For, some of the proactive pharmacy network are now attaching details of the city’s free cost of living advice line to each made up prescription leaving the shops, so that anyone who needs to get help with bills, food, debt or heating can access the free advice line run by Manchester City Council.
Plus, the home delivery vans that drop off prescriptions are also giving out leaflets from the council that tell people where they can go to stay warm, get a free hot drink, and connect with other people.
Manchester pharmacist Maneet Kapoor, of Kapoor Pharmacy Services, who helped to pilot the scheme in the city, said:
“Pharmacies are often the hub and a connecting point for people. Nearly all of us have prescriptions made up or dropped off at our homes – it’s such an effective way of getting help straight to people and often into the homes of people who are less mobile, or perhaps have a range of medical conditions.”
Since the pilot started at KPS pharmacy chain, 500 leaflets have been given out and now more pharmacies across city are being urged to join the scheme.
Cllr Joanna Midgley, Deputy Leader of Manchester City Council, said:
“We welcome community backing that means we can connect directly with anyone who may be facing hardship this winter. In Manchester, we don’t want anyone to suffer in silence or feel like problems are escalating. The team working on the advice line really want to help and will treat people with care and respect.”
Cllr Thomas Robinson, Executive Member for Healthy Manchester and Social Care, at Manchester City Council, added:
“This is why we never separate social or wellbeing issues because they can all have an effect on a person’s mental or physical health.”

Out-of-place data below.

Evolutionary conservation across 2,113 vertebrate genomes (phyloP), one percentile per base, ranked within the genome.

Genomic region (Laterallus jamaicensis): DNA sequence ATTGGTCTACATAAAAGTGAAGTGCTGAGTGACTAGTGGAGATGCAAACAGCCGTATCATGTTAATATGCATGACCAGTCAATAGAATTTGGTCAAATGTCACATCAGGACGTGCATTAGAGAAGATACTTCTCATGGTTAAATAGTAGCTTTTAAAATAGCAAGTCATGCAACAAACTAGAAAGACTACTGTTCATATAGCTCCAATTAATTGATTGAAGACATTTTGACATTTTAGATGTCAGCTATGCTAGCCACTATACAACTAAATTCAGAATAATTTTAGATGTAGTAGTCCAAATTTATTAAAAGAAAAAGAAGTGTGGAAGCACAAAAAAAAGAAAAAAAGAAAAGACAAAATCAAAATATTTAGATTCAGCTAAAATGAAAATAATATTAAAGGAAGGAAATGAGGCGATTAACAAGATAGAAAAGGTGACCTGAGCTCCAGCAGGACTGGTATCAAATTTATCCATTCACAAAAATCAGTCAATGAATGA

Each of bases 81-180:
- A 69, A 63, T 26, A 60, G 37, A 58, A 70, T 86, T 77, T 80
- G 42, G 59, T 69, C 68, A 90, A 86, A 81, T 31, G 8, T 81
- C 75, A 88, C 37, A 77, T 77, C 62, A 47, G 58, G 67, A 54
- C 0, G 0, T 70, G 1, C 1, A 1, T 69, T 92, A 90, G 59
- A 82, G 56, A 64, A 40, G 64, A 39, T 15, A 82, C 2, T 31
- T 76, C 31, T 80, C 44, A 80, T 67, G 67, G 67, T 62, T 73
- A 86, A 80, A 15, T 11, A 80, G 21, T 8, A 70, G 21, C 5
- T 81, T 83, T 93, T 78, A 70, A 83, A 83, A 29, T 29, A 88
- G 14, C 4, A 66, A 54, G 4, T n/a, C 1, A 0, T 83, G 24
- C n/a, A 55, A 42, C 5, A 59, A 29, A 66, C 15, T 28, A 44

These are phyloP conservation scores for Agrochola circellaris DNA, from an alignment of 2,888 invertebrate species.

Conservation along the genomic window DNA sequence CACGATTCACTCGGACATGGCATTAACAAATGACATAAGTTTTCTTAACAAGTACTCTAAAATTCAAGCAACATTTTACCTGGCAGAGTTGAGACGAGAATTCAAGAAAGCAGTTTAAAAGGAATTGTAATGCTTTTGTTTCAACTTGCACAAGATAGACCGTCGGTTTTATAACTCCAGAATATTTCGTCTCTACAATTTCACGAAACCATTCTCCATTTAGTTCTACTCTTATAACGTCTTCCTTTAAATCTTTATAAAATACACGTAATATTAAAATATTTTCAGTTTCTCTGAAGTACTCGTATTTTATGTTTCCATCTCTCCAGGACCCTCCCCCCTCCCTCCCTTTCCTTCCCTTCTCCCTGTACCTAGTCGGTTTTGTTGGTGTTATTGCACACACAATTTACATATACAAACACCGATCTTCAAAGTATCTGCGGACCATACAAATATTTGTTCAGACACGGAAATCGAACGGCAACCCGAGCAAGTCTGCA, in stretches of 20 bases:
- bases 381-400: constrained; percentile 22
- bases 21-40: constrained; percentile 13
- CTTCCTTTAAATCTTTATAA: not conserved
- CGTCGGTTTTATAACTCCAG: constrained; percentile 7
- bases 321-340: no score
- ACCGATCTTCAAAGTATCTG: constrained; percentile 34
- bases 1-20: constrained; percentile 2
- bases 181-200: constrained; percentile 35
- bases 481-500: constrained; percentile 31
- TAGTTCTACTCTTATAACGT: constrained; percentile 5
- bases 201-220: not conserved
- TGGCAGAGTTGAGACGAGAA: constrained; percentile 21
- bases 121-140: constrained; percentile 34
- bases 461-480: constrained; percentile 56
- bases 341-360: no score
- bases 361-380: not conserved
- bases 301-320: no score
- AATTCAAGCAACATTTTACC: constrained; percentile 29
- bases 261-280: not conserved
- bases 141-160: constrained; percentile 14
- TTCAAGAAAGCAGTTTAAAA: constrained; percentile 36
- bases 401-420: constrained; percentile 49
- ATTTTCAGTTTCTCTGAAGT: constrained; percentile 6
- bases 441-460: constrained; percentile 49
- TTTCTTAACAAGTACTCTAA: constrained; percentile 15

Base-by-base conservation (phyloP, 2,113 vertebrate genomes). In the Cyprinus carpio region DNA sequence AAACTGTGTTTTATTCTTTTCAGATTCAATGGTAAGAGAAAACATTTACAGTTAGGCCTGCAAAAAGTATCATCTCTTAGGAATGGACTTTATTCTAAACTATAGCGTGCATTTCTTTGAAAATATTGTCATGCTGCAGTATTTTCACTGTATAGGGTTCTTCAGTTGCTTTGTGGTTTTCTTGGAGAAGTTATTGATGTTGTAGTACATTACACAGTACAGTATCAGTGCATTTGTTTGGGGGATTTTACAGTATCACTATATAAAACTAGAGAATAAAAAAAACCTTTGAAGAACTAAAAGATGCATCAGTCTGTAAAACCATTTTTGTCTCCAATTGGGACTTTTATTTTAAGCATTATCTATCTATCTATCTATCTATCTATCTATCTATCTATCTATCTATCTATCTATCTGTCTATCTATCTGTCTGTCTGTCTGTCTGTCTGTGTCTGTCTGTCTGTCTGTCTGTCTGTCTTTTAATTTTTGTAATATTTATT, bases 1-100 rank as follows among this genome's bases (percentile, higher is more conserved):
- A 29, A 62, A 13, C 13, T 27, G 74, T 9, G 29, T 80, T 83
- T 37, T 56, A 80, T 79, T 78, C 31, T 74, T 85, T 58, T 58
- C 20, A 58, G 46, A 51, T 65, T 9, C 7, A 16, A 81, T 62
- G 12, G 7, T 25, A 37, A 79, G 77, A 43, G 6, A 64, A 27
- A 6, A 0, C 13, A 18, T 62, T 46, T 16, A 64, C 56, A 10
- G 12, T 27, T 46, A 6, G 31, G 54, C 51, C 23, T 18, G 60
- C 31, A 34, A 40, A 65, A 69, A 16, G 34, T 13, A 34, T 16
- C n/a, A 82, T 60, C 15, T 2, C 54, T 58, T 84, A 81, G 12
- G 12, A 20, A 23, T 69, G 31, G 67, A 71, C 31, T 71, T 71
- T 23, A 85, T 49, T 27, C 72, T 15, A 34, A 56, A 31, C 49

The advice line number is free to call on 0800 023 2692, or people can text it on 07860 022 876.
Each day the advice line takes around 23 calls, which can often be complex in nature, but the team is able to help unpick all the issues and refer the caller there and then to the right service. Since the advice line started in October 3, last year it has taken almost 7,000 calls. The most common reasons for ringing benefits queries or for help with rent, which account for almost a third of the calls (30.4%). Referrals for food support is one of the most common outcomes (24.6%), along with financial advice and support with bills or benefits questions.
Manchester’s Community Food Response team then ensure there is good, low-cost provision across the city, including via food banks. The team also stores ambient food stock for the support organisations and supply chains it connects to. Since this storage facility started in December last year the team has worked with more than 60 food providers, through more than 750 appointments or visits and has distributed the equivalent of around 900,000 meals to food providers in the city. They have also distributed donated toiletries, hygiene products and healthy start vitamins, to food support providers from this site.
Additionally, the city is also promoting its warm welcome spaces – these are places like libraries or other facilities where people can go to meet other people and also get a free hot drink.
Last winter around 800,000 people visited these designated warm spaces in the city, where around 50,000 people also had a free hot drink. For more information go to: warmwelcome.uk or manchester.gov.uk/helpinghands.